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ἔχε δή. ‘Hac sistendi formula aut monetur, qui rectam viam ingressus est, ut caveat, ut hic et Gorg. 460A, aut revocatur, qui a recta aberravit, ut Prot. 349Drsquo; (Wohlrab on Theaet. 186B).

9. πότερον τοὺς ἀνδρείους θαρραλέους κτλ. Socrates proceeds by reasoning thus: (1) ἀνδρεῖοι are θαρραλέοι; (2) ἐπιστήμονες are θαρραλέοι (349E l. 16 to 350B l. 25); (3) none who are θαρραλέοι without ἐπιστήμη are ἀνδρεῖοι (350B ll. 25-30). From this he infers that σοφοί (i.e. ἐπιστήμονες) are ἀνδρεῖοι, i.e. that σοφία is ἀνδρεία. The reasoning is far from cogent. In the first place, we have to assume (it is nowhere stated) that θαρραλέοι contains two classes and no more, viz. θαρραλέοι with knowledge and θαρραλέοι without knowledge: the assumption would be (to Socrates) a natural one, since (according to the reasoning in ch. XIX ff.) every one who is not ἐπιστήμων is ἀνεπιστήμων. Now as ἀνδρεῖοι are θαρραλέοι and no ἀνεπιστήμονες (in the class θαρραλέοι) are ἀνδρεῖοι, it follows that ἀνδρεῖοι are ἐπιστήμονες, but even then the conclusion of Socrates is not warranted— that ἐπιστήμονες are ἀνδρεῖοι, since ἀνδρεῖοι may be only a part of ἐπιστήμονες. Socrates —consciously or unconsciously—covers his erroneous reasoning by another fallacy when about to draw his conclusion in 350B, ll. 31 and 34, where see note.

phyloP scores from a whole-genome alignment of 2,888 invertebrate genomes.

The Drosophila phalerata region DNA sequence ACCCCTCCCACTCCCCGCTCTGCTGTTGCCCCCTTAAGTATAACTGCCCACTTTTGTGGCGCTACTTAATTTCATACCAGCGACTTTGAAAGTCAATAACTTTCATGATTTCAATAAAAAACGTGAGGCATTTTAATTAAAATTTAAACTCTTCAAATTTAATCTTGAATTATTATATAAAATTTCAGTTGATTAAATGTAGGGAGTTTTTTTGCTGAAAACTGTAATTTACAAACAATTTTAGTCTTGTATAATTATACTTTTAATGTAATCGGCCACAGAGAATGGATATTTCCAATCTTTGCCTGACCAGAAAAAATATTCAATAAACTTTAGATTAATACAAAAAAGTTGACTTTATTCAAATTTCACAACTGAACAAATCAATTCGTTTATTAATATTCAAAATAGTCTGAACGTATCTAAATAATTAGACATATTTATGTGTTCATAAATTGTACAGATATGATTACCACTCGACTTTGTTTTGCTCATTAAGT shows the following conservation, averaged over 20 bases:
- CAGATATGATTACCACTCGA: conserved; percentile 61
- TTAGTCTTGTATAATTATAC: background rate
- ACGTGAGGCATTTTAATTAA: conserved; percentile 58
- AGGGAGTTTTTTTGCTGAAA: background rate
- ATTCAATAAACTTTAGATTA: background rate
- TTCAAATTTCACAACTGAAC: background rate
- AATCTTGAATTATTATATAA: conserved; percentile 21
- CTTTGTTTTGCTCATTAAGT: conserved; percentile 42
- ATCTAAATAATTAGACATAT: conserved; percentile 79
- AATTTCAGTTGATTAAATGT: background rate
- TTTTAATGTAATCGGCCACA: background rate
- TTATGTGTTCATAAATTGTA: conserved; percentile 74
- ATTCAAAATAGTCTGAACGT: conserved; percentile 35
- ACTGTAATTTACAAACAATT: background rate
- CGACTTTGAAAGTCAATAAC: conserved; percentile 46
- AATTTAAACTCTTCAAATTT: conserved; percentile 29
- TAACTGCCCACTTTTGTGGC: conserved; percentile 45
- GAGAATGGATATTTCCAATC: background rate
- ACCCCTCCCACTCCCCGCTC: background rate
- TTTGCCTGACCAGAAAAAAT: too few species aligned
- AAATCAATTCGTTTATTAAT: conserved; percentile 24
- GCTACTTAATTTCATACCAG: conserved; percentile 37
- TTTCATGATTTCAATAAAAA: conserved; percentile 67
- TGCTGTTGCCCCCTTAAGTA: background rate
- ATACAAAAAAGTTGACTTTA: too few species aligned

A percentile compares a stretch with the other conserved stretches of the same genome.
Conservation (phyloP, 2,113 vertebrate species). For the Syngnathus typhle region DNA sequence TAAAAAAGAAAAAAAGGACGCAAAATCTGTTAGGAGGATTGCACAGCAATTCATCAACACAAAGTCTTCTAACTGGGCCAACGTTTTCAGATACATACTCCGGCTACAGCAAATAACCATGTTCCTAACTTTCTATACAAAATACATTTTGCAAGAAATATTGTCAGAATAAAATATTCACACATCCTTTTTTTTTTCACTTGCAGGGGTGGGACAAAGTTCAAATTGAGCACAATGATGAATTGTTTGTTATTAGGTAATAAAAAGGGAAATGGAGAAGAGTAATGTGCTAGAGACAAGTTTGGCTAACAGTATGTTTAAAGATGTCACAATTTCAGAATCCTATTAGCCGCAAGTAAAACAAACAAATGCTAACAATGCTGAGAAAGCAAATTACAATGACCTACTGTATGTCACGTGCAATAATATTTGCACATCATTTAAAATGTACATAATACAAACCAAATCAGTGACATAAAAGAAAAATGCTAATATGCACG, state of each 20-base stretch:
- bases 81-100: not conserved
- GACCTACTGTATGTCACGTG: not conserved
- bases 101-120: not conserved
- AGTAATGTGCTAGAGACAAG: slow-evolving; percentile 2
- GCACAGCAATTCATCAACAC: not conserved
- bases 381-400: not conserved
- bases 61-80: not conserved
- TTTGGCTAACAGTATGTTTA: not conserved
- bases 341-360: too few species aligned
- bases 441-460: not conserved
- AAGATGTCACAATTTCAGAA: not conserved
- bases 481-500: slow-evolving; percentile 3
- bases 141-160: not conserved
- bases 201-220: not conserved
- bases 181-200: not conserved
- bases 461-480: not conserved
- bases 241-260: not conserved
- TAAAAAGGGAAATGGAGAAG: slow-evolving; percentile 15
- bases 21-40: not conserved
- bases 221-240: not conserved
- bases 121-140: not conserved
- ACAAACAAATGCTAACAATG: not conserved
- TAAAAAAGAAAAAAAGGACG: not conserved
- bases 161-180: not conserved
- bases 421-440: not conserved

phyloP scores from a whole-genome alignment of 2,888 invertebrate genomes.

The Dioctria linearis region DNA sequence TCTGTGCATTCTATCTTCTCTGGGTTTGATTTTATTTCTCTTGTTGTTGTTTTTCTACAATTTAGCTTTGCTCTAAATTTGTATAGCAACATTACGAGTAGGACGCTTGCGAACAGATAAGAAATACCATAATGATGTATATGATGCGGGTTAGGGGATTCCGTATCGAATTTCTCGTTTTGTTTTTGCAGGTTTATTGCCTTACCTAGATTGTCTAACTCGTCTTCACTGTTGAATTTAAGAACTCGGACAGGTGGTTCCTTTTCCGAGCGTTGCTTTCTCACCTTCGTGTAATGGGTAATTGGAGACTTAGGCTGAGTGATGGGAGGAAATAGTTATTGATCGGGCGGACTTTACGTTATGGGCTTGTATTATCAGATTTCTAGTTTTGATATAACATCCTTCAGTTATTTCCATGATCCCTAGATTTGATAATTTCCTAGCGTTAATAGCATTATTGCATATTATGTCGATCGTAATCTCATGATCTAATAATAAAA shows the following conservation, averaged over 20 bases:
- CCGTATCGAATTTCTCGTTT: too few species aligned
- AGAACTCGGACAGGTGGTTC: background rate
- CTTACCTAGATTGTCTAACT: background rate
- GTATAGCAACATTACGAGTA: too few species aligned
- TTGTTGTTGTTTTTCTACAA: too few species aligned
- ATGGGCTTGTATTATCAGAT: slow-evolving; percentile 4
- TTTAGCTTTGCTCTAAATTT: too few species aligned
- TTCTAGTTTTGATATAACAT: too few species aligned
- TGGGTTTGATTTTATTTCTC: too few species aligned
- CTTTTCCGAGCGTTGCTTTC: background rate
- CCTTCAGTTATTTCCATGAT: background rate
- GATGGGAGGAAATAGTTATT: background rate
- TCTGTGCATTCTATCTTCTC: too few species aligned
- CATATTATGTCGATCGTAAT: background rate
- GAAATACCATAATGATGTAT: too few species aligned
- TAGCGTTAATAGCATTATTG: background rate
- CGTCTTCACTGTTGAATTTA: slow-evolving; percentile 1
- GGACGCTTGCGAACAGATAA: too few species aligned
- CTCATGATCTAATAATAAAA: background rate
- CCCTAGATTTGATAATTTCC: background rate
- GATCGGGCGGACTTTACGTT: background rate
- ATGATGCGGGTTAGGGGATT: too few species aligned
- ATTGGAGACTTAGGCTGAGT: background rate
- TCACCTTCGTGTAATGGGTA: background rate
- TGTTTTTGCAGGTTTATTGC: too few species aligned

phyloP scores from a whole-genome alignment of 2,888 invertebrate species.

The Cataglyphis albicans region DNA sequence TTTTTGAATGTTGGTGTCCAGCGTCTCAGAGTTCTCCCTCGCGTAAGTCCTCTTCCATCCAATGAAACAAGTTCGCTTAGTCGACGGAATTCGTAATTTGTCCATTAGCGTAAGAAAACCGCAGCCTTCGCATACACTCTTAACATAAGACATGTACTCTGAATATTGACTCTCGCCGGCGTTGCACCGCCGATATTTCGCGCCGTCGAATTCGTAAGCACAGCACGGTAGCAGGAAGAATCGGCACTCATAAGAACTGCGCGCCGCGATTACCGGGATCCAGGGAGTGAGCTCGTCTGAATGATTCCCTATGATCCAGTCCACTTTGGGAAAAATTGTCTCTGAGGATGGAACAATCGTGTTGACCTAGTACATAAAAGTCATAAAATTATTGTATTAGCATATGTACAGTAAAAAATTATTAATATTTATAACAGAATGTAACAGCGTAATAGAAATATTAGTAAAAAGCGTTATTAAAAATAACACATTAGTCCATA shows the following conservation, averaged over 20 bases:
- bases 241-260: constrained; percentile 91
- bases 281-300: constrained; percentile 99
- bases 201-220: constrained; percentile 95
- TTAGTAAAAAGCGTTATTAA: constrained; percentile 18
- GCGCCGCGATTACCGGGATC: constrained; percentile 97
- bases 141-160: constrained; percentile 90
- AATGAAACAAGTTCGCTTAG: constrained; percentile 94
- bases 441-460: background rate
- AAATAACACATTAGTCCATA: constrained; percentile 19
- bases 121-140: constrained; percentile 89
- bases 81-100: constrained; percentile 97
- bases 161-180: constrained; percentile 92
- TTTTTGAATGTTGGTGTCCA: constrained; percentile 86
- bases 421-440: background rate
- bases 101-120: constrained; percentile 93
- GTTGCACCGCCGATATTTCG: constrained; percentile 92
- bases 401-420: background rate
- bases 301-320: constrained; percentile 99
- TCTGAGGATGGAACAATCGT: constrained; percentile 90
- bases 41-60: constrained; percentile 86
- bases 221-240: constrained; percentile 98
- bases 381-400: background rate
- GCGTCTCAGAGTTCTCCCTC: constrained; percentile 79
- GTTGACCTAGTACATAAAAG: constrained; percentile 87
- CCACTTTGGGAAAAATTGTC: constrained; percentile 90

10. καὶ ἴτας γ᾽, ἔφη: i.e. they not only have θάρρος (which may be quiescent) but they put it into action. In ἰέναι Protagoras contrives to give the derivation of ἴτης: Sauppe refers to the scholiast on Ar. Clouds, 444 ἴτης. ἰταμός, ἀναιδής, καὶ δι᾽ αὐτῶν χωρῶν τῶν πραγμάτων. ἀνδρεῖος is coupled with ἴτης in Symp. 203D and with θρασύς in Ar. Clouds, loc. cit.

11. φέρε δή κτλ. This section (from φέρε δή to ὡς οἷόν τε μάλιστα in l. 16) is intended to prepare the way for the proof of the third proposition (see on l. 9) in 350B see note on l. 29, and cf. Laches, 192C, where the proof that ἄφρων καρτέρησις is not ἀνδρεία is introduced in much the same way: σχεδὸν γάρ τι οἶδαὅτι τῶν πάνυ καλῶν πραγμάτων ἡγεῖ σὺ ἀνδρείαν εἶναι.

14. εἰ μὴ μαίνομαί γε: ‘as I'm a sane man’. This and similar phrases are frequent in Plato, e.g. Euthyd. 283E, Rep. X. 608D (εἰ μὴ ἀδικῶ γε), Gorg. 511B οἶδαεἰ μὴ κωφός γ᾽ εἰμι.

τὸ μέν τιτὸ δέ τι. See on Euthyphr. 12A. Kroschel quotes Phileb. 13C τὰς μὲν εἶναί τινας ἀγαθὰς ἡδονάς, τὰς δέ τιναςκακάς.

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